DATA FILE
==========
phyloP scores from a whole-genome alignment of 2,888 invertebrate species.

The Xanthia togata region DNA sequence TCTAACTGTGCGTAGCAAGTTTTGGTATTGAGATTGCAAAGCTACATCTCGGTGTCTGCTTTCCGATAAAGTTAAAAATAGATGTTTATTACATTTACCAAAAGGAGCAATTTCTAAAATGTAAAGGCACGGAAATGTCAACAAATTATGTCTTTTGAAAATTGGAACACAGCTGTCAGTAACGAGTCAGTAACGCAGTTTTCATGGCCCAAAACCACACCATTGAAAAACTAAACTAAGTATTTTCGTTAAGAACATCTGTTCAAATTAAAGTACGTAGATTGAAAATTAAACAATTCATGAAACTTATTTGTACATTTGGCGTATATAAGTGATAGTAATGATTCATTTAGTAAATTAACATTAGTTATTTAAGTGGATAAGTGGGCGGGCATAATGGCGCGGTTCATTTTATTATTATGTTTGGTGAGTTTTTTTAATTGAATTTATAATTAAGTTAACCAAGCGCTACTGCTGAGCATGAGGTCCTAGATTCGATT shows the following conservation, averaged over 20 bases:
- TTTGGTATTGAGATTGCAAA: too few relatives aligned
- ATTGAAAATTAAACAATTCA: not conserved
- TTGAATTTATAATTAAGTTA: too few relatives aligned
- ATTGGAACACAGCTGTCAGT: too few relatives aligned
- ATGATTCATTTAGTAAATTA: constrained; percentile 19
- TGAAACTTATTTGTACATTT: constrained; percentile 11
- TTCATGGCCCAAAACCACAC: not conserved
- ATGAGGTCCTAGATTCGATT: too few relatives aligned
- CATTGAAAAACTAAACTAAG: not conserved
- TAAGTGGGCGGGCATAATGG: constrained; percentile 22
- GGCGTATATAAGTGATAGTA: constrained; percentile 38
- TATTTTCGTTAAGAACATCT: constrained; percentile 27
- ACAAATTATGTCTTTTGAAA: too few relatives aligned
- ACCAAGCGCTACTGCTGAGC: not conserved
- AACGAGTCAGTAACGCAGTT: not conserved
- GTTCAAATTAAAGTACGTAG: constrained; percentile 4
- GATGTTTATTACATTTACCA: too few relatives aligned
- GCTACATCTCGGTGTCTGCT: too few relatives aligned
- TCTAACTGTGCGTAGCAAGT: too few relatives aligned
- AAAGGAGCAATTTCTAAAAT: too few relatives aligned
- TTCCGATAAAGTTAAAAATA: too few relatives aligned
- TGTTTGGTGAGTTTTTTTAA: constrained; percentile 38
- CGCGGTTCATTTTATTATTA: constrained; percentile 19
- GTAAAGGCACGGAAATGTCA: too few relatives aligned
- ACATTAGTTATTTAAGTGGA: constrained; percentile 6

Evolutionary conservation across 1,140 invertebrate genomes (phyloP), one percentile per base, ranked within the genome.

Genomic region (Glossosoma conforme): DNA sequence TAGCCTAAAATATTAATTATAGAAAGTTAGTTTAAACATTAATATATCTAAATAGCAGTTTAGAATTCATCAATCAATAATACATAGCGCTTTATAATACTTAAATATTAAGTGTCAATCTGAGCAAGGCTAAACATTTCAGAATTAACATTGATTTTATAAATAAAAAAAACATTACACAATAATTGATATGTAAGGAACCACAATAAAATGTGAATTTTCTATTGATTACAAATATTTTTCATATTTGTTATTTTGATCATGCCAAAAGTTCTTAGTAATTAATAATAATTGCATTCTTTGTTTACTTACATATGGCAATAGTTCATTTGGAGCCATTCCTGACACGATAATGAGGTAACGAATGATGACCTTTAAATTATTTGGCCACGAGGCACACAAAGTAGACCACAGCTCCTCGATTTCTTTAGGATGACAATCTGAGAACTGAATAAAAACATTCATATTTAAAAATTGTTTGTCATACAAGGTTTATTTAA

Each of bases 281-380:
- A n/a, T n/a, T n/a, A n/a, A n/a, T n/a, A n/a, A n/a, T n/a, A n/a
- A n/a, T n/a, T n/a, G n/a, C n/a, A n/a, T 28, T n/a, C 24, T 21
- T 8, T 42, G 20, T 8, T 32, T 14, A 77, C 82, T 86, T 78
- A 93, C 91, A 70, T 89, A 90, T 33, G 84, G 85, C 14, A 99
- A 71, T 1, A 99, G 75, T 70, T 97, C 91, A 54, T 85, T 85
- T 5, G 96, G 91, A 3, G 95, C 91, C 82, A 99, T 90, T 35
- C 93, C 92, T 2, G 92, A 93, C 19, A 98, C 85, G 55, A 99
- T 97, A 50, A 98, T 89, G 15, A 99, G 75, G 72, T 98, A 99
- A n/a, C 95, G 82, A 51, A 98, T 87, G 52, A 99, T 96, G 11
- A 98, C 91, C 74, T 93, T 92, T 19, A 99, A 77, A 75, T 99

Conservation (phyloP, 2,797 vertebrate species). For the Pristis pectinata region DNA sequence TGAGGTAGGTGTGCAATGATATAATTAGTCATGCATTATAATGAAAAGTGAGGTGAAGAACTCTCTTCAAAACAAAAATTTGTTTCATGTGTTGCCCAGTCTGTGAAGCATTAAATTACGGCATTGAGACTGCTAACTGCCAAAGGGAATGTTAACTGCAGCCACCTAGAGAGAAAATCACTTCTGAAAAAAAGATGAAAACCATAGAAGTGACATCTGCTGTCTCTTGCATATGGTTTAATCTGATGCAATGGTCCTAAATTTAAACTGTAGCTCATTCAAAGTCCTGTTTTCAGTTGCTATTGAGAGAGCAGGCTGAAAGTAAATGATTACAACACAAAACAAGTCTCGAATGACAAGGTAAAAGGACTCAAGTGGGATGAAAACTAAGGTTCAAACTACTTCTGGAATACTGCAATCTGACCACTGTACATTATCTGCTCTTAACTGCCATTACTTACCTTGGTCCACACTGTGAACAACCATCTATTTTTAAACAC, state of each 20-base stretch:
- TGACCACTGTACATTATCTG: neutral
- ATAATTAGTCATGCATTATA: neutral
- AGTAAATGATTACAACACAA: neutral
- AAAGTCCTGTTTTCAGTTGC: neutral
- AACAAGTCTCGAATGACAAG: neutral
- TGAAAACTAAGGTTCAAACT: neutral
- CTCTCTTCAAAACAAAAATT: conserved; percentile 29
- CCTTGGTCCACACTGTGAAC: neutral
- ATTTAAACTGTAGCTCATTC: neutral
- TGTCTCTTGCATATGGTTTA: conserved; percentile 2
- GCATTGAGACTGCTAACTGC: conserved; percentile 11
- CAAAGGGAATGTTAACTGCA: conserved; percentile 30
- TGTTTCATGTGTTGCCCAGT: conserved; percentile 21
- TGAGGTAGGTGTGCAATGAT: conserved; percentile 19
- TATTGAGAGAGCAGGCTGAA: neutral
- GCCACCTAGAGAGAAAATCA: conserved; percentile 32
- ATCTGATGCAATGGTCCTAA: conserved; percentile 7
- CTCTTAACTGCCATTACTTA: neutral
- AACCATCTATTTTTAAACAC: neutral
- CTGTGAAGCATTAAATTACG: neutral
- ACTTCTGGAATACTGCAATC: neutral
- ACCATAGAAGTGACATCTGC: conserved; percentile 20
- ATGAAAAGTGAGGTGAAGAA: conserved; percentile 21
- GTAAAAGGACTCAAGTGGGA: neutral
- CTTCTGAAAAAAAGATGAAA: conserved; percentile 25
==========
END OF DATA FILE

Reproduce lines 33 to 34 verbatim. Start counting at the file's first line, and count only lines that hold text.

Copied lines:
- T 8, T 42, G 20, T 8, T 32, T 14, A 77, C 82, T 86, T 78
- A 93, C 91, A 70, T 89, A 90, T 33, G 84, G 85, C 14, A 99